In New Jersey and across the country, many people do not understand how divorce impacts Social Security benefits. You could potentially be owed additional benefits.
How do I qualify for Social Security benefits in the case of divorce?
First off, it is essential to note that the Social Security Administration is probably not going to notify you if you are entitled to these benefits. For divorcees, it is possible to qualify for Social Security benefits even if you have never worked in a formal job. Of course, there are eligibility requirements. To claim benefits on an ex-spouse’ work record, you must meet these eligibility requirements:
• Your marriage must have lasted 10 years.
• You cannot currently be married.
• The amount of benefits you’re currently receiving must be less than the benefits you’d receive on your ex-spouse’s work record.
• You must be at least 62 years of age.
• You must wait for your ex-spouse to begin claiming benefits before you can receive benefits unless you have been divorced at least two years and your ex-spouse is old enough to claim benefits.
Just like standard benefits, if you are under age for full retirement, you won’t receive the total amount unless you wait until your full retirement age. This is 65-67 depending on when you were born.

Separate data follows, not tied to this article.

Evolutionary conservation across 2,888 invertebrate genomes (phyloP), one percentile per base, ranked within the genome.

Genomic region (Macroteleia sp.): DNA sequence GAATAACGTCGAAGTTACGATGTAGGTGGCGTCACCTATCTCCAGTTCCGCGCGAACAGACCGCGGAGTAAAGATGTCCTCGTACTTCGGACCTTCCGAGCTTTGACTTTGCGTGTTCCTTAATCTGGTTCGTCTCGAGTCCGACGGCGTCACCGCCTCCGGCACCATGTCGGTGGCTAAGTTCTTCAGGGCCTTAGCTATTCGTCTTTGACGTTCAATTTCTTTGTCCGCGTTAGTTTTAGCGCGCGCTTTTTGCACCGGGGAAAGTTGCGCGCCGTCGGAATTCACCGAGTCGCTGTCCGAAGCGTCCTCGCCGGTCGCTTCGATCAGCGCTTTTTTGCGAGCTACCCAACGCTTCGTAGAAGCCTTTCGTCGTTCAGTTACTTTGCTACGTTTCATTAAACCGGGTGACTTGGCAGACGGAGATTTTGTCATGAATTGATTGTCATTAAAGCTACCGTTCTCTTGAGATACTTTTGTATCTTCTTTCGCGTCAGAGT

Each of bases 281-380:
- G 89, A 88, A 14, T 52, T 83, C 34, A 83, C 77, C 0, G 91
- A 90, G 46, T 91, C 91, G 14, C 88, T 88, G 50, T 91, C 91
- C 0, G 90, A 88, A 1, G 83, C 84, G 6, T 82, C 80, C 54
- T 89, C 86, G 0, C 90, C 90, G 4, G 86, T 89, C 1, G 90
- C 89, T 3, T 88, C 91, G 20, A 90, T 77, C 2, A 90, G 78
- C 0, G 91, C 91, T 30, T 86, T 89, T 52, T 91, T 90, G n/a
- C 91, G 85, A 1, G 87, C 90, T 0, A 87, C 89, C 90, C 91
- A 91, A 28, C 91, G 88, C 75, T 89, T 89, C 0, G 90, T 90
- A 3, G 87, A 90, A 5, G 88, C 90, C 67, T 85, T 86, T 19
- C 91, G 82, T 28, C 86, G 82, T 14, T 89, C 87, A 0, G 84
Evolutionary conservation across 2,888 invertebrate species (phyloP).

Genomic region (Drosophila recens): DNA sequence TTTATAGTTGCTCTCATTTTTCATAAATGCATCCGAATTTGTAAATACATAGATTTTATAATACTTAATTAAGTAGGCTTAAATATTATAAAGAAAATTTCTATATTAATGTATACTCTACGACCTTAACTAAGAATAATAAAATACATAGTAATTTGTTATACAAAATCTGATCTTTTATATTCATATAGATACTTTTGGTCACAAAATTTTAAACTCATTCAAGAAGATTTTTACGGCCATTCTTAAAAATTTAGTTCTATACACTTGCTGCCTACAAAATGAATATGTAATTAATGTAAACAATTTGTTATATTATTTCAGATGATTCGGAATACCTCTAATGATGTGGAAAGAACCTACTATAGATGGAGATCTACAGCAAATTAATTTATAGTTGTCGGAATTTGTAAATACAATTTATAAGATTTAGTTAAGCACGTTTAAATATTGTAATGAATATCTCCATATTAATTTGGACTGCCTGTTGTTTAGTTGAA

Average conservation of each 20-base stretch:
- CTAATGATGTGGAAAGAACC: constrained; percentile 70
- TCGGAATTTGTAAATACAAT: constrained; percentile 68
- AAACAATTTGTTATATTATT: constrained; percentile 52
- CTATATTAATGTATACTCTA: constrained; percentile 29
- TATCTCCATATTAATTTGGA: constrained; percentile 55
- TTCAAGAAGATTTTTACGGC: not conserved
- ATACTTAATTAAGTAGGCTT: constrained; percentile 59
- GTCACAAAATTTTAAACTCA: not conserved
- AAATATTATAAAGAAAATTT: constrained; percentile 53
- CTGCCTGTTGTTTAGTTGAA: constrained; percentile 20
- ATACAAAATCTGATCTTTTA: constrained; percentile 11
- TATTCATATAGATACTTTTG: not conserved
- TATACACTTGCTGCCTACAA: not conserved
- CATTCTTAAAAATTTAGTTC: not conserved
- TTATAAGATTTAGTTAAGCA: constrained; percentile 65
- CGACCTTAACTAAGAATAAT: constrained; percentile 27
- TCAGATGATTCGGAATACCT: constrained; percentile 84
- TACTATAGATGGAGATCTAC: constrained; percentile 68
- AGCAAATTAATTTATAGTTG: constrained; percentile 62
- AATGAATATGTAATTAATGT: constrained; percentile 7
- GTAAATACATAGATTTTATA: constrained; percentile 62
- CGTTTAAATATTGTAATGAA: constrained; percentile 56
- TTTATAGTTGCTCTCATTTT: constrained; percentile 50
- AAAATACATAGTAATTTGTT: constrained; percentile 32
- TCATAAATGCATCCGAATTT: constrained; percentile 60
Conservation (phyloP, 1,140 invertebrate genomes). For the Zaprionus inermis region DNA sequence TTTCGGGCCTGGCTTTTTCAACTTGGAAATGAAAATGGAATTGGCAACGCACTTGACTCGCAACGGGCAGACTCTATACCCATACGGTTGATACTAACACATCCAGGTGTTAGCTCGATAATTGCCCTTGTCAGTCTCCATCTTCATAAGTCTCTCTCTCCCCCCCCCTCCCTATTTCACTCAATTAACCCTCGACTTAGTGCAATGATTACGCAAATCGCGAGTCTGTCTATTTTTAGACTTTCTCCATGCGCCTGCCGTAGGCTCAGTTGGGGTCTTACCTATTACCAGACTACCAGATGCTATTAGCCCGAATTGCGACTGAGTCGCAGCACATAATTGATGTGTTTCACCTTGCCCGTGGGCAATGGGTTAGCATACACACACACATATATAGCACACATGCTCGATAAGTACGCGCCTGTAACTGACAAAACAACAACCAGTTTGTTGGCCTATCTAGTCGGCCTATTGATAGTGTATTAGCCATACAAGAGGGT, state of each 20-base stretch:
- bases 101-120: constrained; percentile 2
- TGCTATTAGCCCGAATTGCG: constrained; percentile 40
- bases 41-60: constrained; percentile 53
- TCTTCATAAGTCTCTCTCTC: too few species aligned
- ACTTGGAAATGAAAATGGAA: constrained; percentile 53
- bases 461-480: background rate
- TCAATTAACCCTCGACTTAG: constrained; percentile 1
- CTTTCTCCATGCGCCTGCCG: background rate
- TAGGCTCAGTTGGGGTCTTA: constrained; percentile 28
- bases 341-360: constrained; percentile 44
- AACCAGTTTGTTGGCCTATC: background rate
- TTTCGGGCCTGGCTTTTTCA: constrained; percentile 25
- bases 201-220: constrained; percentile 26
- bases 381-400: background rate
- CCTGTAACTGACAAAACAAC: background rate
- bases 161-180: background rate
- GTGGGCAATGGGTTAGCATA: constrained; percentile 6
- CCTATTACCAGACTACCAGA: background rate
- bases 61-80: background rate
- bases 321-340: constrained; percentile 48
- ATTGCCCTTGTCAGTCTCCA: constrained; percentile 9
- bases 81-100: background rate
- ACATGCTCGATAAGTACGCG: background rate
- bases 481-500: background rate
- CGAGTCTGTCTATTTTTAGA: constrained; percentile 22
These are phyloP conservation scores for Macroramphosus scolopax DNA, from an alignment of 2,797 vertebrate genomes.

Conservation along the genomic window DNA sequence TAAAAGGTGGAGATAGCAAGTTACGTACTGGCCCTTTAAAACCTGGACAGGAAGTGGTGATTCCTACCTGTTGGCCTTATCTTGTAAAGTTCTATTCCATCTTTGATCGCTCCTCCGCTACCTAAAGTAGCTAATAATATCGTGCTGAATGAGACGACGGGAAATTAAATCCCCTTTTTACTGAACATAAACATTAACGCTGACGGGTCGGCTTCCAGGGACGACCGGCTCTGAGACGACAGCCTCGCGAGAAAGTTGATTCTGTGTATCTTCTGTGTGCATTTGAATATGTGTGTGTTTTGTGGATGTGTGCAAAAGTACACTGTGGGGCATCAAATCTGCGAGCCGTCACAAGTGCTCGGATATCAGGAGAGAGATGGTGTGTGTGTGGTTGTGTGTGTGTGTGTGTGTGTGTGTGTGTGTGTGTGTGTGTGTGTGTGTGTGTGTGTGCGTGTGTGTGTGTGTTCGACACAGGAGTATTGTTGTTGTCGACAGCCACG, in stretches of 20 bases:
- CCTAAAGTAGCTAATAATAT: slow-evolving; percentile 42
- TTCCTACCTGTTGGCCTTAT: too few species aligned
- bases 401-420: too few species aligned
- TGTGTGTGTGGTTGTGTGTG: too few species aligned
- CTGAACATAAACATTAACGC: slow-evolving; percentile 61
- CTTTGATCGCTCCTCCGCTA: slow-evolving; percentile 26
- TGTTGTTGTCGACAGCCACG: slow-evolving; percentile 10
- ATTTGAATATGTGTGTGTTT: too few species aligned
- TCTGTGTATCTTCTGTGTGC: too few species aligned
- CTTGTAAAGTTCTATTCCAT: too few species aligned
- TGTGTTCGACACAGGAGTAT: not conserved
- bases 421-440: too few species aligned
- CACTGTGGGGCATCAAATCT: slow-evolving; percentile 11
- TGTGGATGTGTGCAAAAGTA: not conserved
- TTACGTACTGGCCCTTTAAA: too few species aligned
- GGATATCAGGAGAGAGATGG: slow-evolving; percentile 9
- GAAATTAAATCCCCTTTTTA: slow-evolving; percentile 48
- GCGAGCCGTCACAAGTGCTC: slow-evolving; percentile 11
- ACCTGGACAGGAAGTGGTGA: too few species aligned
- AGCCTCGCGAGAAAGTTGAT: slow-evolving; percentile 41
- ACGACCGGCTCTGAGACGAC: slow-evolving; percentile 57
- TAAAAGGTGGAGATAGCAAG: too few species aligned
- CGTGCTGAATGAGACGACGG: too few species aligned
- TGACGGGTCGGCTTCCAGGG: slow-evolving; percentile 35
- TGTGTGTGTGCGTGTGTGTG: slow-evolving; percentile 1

How much am I entitled to in divorce benefits?
If you are eligible, you can receive up to 50% of your ex-spouse’s benefit amount that they will receive by waiting until their full retirement age. Millions of retirees depend on their Social Security benefits in retirement. In fact, about 21% of married couples rely on these benefits for at least 90% of their income in retirement, and half of the unmarried retirees do so.
If Social Security benefits make up the majority of your retirement income, then you must maximize the number of benefits that you are qualified for and receive. Divorce is complicated and may require the assistance of a family law attorney to make sure that you’re receiving all of the benefits to which you are entitled.